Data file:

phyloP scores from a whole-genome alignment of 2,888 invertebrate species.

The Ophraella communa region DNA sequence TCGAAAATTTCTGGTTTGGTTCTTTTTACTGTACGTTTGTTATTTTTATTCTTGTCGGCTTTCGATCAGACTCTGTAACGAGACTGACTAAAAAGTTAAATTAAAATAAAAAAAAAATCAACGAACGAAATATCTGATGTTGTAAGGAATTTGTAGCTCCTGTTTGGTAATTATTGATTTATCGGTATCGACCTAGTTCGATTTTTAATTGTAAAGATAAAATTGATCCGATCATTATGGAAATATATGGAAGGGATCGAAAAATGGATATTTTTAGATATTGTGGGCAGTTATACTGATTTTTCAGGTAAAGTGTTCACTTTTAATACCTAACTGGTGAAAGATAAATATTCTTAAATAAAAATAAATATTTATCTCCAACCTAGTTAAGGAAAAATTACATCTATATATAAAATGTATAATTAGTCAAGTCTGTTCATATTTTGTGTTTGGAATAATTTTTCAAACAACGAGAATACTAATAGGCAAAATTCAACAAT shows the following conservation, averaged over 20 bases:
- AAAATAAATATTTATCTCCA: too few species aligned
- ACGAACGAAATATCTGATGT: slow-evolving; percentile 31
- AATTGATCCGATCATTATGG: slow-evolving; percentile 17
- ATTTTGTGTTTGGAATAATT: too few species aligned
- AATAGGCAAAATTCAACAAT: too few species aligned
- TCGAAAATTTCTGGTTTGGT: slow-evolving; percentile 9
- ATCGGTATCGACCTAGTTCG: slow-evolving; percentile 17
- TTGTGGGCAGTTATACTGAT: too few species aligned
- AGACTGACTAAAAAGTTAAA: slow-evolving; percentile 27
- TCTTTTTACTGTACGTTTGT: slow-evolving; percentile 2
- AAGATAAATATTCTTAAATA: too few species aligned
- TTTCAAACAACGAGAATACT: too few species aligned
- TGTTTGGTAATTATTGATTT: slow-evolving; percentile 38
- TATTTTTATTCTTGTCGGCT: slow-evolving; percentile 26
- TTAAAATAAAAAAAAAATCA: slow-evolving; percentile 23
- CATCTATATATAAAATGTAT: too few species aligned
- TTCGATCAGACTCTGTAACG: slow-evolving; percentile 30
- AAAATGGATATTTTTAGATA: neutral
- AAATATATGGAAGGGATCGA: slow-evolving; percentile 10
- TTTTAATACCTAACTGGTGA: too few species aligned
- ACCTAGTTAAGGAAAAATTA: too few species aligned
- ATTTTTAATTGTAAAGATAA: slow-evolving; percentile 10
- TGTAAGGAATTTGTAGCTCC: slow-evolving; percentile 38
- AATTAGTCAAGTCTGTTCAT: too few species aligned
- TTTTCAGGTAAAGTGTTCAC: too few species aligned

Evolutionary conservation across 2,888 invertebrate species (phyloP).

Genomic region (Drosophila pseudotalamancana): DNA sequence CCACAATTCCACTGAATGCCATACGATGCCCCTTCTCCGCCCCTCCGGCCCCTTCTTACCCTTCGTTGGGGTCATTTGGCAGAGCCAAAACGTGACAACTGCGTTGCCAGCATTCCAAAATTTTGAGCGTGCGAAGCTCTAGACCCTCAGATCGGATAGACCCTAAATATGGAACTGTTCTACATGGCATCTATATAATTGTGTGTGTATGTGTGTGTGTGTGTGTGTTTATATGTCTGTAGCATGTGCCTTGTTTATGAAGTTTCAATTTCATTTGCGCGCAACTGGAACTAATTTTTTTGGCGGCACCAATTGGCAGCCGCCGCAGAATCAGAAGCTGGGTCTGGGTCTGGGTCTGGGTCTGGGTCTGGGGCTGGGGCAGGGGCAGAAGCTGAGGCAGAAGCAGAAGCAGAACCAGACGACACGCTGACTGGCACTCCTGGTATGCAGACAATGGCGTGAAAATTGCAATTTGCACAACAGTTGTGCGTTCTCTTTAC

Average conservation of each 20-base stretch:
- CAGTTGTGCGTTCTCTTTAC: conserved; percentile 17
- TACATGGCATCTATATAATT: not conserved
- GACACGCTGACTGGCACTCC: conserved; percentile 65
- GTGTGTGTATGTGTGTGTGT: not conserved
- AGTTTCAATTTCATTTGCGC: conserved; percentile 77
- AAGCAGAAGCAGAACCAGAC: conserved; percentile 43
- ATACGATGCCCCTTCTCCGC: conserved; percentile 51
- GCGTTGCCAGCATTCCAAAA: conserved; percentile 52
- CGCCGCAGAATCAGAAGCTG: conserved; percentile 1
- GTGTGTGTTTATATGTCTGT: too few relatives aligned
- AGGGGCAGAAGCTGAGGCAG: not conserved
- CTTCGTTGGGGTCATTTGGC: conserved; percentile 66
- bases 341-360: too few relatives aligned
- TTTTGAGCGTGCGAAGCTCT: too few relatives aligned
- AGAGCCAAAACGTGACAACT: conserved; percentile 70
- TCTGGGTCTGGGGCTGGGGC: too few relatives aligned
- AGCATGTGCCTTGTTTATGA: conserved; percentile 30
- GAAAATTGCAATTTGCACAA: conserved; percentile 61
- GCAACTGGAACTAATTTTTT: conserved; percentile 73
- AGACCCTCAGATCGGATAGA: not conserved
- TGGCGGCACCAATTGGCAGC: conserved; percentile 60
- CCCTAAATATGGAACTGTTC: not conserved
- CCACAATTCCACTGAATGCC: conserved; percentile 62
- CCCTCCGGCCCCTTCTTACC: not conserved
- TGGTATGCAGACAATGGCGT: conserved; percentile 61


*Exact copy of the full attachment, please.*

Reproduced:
phyloP scores from a whole-genome alignment of 2,888 invertebrate species.

The Ophraella communa region DNA sequence TCGAAAATTTCTGGTTTGGTTCTTTTTACTGTACGTTTGTTATTTTTATTCTTGTCGGCTTTCGATCAGACTCTGTAACGAGACTGACTAAAAAGTTAAATTAAAATAAAAAAAAAATCAACGAACGAAATATCTGATGTTGTAAGGAATTTGTAGCTCCTGTTTGGTAATTATTGATTTATCGGTATCGACCTAGTTCGATTTTTAATTGTAAAGATAAAATTGATCCGATCATTATGGAAATATATGGAAGGGATCGAAAAATGGATATTTTTAGATATTGTGGGCAGTTATACTGATTTTTCAGGTAAAGTGTTCACTTTTAATACCTAACTGGTGAAAGATAAATATTCTTAAATAAAAATAAATATTTATCTCCAACCTAGTTAAGGAAAAATTACATCTATATATAAAATGTATAATTAGTCAAGTCTGTTCATATTTTGTGTTTGGAATAATTTTTCAAACAACGAGAATACTAATAGGCAAAATTCAACAAT shows the following conservation, averaged over 20 bases:
- AAAATAAATATTTATCTCCA: too few species aligned
- ACGAACGAAATATCTGATGT: slow-evolving; percentile 31
- AATTGATCCGATCATTATGG: slow-evolving; percentile 17
- ATTTTGTGTTTGGAATAATT: too few species aligned
- AATAGGCAAAATTCAACAAT: too few species aligned
- TCGAAAATTTCTGGTTTGGT: slow-evolving; percentile 9
- ATCGGTATCGACCTAGTTCG: slow-evolving; percentile 17
- TTGTGGGCAGTTATACTGAT: too few species aligned
- AGACTGACTAAAAAGTTAAA: slow-evolving; percentile 27
- TCTTTTTACTGTACGTTTGT: slow-evolving; percentile 2
- AAGATAAATATTCTTAAATA: too few species aligned
- TTTCAAACAACGAGAATACT: too few species aligned
- TGTTTGGTAATTATTGATTT: slow-evolving; percentile 38
- TATTTTTATTCTTGTCGGCT: slow-evolving; percentile 26
- TTAAAATAAAAAAAAAATCA: slow-evolving; percentile 23
- CATCTATATATAAAATGTAT: too few species aligned
- TTCGATCAGACTCTGTAACG: slow-evolving; percentile 30
- AAAATGGATATTTTTAGATA: neutral
- AAATATATGGAAGGGATCGA: slow-evolving; percentile 10
- TTTTAATACCTAACTGGTGA: too few species aligned
- ACCTAGTTAAGGAAAAATTA: too few species aligned
- ATTTTTAATTGTAAAGATAA: slow-evolving; percentile 10
- TGTAAGGAATTTGTAGCTCC: slow-evolving; percentile 38
- AATTAGTCAAGTCTGTTCAT: too few species aligned
- TTTTCAGGTAAAGTGTTCAC: too few species aligned

Evolutionary conservation across 2,888 invertebrate species (phyloP).

Genomic region (Drosophila pseudotalamancana): DNA sequence CCACAATTCCACTGAATGCCATACGATGCCCCTTCTCCGCCCCTCCGGCCCCTTCTTACCCTTCGTTGGGGTCATTTGGCAGAGCCAAAACGTGACAACTGCGTTGCCAGCATTCCAAAATTTTGAGCGTGCGAAGCTCTAGACCCTCAGATCGGATAGACCCTAAATATGGAACTGTTCTACATGGCATCTATATAATTGTGTGTGTATGTGTGTGTGTGTGTGTGTTTATATGTCTGTAGCATGTGCCTTGTTTATGAAGTTTCAATTTCATTTGCGCGCAACTGGAACTAATTTTTTTGGCGGCACCAATTGGCAGCCGCCGCAGAATCAGAAGCTGGGTCTGGGTCTGGGTCTGGGTCTGGGTCTGGGGCTGGGGCAGGGGCAGAAGCTGAGGCAGAAGCAGAAGCAGAACCAGACGACACGCTGACTGGCACTCCTGGTATGCAGACAATGGCGTGAAAATTGCAATTTGCACAACAGTTGTGCGTTCTCTTTAC

Average conservation of each 20-base stretch:
- CAGTTGTGCGTTCTCTTTAC: conserved; percentile 17
- TACATGGCATCTATATAATT: not conserved
- GACACGCTGACTGGCACTCC: conserved; percentile 65
- GTGTGTGTATGTGTGTGTGT: not conserved
- AGTTTCAATTTCATTTGCGC: conserved; percentile 77
- AAGCAGAAGCAGAACCAGAC: conserved; percentile 43
- ATACGATGCCCCTTCTCCGC: conserved; percentile 51
- GCGTTGCCAGCATTCCAAAA: conserved; percentile 52
- CGCCGCAGAATCAGAAGCTG: conserved; percentile 1
- GTGTGTGTTTATATGTCTGT: too few relatives aligned
- AGGGGCAGAAGCTGAGGCAG: not conserved
- CTTCGTTGGGGTCATTTGGC: conserved; percentile 66
- bases 341-360: too few relatives aligned
- TTTTGAGCGTGCGAAGCTCT: too few relatives aligned
- AGAGCCAAAACGTGACAACT: conserved; percentile 70
- TCTGGGTCTGGGGCTGGGGC: too few relatives aligned
- AGCATGTGCCTTGTTTATGA: conserved; percentile 30
- GAAAATTGCAATTTGCACAA: conserved; percentile 61
- GCAACTGGAACTAATTTTTT: conserved; percentile 73
- AGACCCTCAGATCGGATAGA: not conserved
- TGGCGGCACCAATTGGCAGC: conserved; percentile 60
- CCCTAAATATGGAACTGTTC: not conserved
- CCACAATTCCACTGAATGCC: conserved; percentile 62
- CCCTCCGGCCCCTTCTTACC: not conserved
- TGGTATGCAGACAATGGCGT: conserved; percentile 61